Paper – Flipping the Assessment of Cognitive Load: Why and How?

This paper explores the situation where a decision on learning materials must be made after those materials are developed and deployed, where it is not helpful to measure the students during learning or to survey them after learning.

The instructors make the assessment of cognitive load, and informs the development of the learning materials – flipping the assessment of cognitive load from the students to the instructors.

Study explores the choice of a programming language and integrated development environment for an introductory programming course.

They would examine the tasks for evidence of the effects that are known to contribute to cognitive load.

They measured the cognitive load impact imposed by an IDE in the performance of various programming tasks.

8 factors that are expected to increase the cognitive load:

  1. Environment Schema Complexity (EC) – what the environment is referred to in each IDE and until the knowledge becomes automated, the attention given to the terminology will use working memory
  2. Programming Schema Complexity (PC) – the re-usable programming concepts
  3. Think Back (TB) – elements from previous steps that must be kept in mind to perform this step
  4. Interactivity (I) – the complex interactions between the 3 listed above
  5. Relevant physical Elements – number of physical elements that appear on screen that may be chosen as part of a task, e.g. list of option in a menu
  6. Distractors – number of physical elements visible but are irrelevant for performing the task/step
  7. Windows/Palettes (WP) – number of windows/palettes visible & active on screen & available to be manipulated while performing the step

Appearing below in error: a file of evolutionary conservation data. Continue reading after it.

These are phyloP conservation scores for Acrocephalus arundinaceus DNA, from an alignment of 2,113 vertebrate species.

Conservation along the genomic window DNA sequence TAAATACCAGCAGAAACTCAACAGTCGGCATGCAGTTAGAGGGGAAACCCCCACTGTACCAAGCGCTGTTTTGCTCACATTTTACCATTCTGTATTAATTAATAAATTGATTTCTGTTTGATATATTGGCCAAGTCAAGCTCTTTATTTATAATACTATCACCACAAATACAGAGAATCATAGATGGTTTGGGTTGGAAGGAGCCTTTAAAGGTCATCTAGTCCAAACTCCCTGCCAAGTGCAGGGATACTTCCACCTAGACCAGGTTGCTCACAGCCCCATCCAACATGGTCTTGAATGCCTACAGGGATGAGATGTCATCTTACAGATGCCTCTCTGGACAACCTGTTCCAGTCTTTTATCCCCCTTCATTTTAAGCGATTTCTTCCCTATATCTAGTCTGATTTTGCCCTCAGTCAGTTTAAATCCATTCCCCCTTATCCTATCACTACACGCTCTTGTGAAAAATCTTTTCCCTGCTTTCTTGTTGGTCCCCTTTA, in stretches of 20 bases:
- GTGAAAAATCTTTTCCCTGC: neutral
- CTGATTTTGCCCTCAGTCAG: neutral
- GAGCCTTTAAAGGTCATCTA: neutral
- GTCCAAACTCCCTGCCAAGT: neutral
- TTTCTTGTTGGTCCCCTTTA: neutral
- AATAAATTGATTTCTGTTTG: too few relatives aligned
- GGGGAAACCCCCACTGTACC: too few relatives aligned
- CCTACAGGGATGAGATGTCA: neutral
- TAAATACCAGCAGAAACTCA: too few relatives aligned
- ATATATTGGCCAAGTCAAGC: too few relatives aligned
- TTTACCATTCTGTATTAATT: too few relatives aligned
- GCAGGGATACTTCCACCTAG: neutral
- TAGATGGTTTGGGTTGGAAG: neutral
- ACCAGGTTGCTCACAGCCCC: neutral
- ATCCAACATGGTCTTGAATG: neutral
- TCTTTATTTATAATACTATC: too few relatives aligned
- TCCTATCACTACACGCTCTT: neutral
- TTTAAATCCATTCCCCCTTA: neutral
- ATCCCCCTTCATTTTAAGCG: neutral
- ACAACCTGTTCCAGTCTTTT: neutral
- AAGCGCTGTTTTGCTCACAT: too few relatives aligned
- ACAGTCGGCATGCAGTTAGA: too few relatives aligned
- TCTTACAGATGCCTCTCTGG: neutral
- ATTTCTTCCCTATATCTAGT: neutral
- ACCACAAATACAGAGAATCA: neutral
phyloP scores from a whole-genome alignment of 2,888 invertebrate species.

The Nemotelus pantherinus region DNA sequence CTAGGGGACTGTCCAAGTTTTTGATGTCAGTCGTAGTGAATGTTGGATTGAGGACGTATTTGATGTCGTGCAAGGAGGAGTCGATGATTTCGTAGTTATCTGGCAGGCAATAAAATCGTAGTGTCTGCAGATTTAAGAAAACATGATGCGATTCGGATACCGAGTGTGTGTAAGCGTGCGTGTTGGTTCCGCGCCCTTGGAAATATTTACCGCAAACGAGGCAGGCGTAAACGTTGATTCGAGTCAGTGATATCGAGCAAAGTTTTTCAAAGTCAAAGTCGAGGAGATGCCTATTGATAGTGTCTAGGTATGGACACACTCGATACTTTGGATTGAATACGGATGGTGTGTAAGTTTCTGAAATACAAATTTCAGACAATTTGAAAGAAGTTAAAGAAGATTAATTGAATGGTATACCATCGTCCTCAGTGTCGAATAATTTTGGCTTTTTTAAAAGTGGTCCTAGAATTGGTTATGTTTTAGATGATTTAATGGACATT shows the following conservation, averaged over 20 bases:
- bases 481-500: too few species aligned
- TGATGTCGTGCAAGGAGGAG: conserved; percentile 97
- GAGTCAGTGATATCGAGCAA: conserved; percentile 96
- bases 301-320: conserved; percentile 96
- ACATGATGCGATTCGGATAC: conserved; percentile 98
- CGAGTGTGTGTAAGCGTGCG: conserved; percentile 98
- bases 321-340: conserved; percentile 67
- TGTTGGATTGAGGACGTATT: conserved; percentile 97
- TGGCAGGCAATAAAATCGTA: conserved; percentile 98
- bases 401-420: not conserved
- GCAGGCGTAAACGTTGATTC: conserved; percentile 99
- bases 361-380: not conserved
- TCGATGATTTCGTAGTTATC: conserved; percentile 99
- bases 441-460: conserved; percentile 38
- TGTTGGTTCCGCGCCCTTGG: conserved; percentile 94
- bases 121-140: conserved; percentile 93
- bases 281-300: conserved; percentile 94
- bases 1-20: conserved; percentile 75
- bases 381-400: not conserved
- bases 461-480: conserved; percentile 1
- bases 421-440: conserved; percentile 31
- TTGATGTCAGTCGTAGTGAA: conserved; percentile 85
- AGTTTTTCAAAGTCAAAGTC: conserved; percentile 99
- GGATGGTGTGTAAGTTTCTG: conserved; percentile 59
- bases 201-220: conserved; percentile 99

8. Split Attention (SA) – extent pf physical separation between elements of information/interaction that need to mentally integrated to perform this step.

4 factors that are expected to reduce cognitive load:

  1. Prompts/hints – instructions viewable in text or graphics for performing the task
  2. Guiding Search – attention drawn to the next element required for performing this step
  3. Context-sensitive help – help available to perform the step, e.g. tooltips, popup help, other prompts
  4. Groupings – clustering of elements into related functionality associated with performing the task

Five candidate IDEs were chosen for comparison:

  • App inventor – web-based environment designed to develop apps for Android phones – jigsaw like code snippet blocks
  • LiveCode – a stand-alone environment to produce mobile apps for Apple and Android devices – text based language
  • TouchDevelop – a web-based environment designed to develop apps for Windows and Android devices – textual with a number of special characters
  • Visual Studio Express for Windows Phone – a standalone environment for developing mobile apps for Windows phones – text based code, some GUI development capability – C#
  • Xamarin Studio – a standalone environment for developing mobile apps for Apple, Android and Windows devices. – C#

Three tasks:

  • Hello world: create an app that displays a “Hello, world!” message when a button is clicked.
  • Animal display: create an app that loads and displays one of four animal images as chosen by a selection widget.
  • String permute: create an app that displays permuted versions of the string “Hello, world!” on the press of a button. The algorithm for this task is deliberately challenging for a novice programmer

Tasks were carried out by three experts who have extensive experience in teaching programming languages; recorded by screen capture, overlaid with “think-aloud” narrative. The tasks were normalized and carried out error-free and so the evaluation was of the programming environment itself, not the tasks or capability of the programmers. The recordings were analysed by two authors working together. The “load-adding” factors were scored as low, medium, or high and the “load-reducing” factors as present, not present, or not relevant. These were applied for each step of each task in each IDE.

The results were put into a table or demonstrated using a graph. Numeric values were associated with each impact factor.

They argue that the method is sound as a means for enabling comparisons of extraneous cognitive load impositions arising from different programming tasks undertaken using different IDEs.


(Mason, Cooper, & Wilks, 2016)

Mason, R., Cooper, G., & Wilks, B. (2016). Flipping the Assessment of Cognitive Load : Why and How. Proceedings of the 2016 ACM Conference on Innovation and Technology in Computer Science Education, 43–52.



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